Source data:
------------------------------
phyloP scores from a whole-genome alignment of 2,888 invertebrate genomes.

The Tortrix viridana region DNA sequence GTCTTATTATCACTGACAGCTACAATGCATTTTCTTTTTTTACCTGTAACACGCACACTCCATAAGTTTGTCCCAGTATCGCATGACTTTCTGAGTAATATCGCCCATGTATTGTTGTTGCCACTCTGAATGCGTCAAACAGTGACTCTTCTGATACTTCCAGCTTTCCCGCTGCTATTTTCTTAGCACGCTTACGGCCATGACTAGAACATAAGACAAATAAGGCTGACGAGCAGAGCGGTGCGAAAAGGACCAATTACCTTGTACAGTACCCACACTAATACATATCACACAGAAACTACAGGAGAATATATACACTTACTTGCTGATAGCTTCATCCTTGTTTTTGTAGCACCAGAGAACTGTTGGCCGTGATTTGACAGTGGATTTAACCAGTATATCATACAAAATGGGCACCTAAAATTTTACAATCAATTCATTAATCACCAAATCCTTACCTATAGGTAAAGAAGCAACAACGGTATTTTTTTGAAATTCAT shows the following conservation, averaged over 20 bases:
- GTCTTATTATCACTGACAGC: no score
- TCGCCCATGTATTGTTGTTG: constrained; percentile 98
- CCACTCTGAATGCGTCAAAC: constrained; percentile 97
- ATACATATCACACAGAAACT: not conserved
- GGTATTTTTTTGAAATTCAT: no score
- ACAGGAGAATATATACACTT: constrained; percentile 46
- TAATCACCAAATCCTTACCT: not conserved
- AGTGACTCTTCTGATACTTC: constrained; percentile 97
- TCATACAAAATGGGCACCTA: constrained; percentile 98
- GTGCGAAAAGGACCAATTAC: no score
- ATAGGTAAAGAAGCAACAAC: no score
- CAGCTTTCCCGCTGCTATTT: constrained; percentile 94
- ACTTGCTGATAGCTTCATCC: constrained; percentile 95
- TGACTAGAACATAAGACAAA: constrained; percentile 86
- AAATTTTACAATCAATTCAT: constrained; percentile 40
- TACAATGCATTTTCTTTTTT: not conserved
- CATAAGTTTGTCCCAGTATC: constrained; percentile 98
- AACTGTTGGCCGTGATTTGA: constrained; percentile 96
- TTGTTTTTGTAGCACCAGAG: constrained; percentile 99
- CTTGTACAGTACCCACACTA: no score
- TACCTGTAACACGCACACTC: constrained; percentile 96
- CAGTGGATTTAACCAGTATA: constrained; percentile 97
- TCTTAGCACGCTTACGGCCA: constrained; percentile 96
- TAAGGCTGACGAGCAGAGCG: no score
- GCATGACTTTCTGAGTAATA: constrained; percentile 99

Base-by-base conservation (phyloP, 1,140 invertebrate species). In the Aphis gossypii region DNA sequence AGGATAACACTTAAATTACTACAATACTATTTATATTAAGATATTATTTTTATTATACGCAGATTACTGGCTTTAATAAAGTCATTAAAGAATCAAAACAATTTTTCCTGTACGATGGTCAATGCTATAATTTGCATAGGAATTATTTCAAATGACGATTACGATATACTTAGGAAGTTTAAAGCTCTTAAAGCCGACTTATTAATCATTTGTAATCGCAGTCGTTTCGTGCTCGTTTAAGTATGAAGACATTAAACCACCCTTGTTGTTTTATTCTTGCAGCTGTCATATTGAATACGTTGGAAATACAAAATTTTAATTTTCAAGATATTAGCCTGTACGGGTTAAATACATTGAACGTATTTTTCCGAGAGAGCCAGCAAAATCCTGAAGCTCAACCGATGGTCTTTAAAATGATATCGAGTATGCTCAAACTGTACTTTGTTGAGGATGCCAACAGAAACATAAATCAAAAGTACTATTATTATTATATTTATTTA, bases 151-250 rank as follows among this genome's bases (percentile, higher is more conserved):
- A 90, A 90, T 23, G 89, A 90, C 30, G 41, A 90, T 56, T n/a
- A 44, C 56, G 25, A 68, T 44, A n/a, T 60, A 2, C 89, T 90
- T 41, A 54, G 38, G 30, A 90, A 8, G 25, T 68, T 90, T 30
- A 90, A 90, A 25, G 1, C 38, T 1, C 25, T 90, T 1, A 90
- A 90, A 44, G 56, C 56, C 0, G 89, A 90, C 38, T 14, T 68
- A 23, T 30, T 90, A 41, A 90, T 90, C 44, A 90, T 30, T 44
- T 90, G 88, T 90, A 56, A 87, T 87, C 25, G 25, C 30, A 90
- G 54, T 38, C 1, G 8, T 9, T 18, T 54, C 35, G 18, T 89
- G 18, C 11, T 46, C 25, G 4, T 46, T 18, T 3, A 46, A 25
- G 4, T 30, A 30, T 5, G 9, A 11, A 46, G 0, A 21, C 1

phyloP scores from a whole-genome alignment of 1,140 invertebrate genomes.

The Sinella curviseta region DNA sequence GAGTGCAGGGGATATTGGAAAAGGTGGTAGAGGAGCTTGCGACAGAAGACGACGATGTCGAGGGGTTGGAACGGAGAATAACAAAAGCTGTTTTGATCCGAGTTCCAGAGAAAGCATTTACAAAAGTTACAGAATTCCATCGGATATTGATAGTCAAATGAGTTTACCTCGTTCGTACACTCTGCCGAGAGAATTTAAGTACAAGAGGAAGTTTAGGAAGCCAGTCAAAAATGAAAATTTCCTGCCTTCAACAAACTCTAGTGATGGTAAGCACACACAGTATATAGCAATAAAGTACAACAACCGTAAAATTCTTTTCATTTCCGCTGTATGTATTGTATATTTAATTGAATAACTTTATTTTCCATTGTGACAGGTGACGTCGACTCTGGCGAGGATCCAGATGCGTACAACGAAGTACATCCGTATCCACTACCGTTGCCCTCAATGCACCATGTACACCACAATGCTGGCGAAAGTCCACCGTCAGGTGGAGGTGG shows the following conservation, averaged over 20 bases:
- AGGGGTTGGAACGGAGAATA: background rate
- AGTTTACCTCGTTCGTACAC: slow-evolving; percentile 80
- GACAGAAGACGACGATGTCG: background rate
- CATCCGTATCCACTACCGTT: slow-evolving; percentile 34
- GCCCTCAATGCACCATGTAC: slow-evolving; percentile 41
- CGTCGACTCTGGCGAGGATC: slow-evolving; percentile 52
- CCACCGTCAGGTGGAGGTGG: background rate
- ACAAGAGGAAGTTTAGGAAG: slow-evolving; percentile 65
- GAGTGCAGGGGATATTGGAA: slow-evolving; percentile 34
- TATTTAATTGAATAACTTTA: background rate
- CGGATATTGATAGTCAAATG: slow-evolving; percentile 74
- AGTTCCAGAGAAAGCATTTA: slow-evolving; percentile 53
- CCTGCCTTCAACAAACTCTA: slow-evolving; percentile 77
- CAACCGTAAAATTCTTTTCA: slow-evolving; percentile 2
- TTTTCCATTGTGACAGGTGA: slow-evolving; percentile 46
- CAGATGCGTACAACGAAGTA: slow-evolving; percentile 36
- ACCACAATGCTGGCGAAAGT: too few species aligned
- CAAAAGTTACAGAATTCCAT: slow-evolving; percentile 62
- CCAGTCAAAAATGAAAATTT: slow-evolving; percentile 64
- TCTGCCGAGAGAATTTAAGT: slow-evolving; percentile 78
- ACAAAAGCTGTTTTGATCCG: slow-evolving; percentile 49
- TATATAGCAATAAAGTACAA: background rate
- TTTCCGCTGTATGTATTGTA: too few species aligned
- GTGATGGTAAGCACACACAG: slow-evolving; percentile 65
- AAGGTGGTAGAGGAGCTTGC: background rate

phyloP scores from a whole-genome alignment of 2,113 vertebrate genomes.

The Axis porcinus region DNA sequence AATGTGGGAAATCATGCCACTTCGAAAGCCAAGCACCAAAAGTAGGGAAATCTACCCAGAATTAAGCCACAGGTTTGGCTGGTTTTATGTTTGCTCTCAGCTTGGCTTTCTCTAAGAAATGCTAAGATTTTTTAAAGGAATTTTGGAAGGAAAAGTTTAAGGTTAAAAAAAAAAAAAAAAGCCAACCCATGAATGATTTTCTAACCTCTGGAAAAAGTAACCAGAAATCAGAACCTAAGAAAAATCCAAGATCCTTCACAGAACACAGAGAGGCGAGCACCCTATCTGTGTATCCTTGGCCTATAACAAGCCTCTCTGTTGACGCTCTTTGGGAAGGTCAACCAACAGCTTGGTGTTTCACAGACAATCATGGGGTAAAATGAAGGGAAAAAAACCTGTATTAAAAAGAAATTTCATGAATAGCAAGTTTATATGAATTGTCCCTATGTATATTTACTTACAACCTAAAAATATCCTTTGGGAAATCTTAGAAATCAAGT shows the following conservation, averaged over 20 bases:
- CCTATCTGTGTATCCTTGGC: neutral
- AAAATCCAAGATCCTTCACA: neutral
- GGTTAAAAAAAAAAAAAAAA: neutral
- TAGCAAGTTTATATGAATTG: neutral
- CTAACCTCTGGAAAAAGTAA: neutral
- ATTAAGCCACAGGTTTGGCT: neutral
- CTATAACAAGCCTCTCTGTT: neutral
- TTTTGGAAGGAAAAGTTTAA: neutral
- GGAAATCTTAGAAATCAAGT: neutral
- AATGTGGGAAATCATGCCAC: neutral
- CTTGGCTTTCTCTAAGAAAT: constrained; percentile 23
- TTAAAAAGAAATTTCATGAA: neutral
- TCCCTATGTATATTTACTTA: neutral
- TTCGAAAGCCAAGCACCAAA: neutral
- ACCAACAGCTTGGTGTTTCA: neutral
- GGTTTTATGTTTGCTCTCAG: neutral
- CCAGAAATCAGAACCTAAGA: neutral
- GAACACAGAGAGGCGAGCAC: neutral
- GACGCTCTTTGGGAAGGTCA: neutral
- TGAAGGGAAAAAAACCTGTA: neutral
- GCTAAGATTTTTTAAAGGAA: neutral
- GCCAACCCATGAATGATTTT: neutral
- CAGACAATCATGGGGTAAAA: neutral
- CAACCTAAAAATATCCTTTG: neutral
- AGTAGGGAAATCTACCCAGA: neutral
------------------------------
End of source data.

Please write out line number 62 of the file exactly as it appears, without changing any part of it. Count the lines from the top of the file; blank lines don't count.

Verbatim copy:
- TATATAGCAATAAAGTACAA: background rate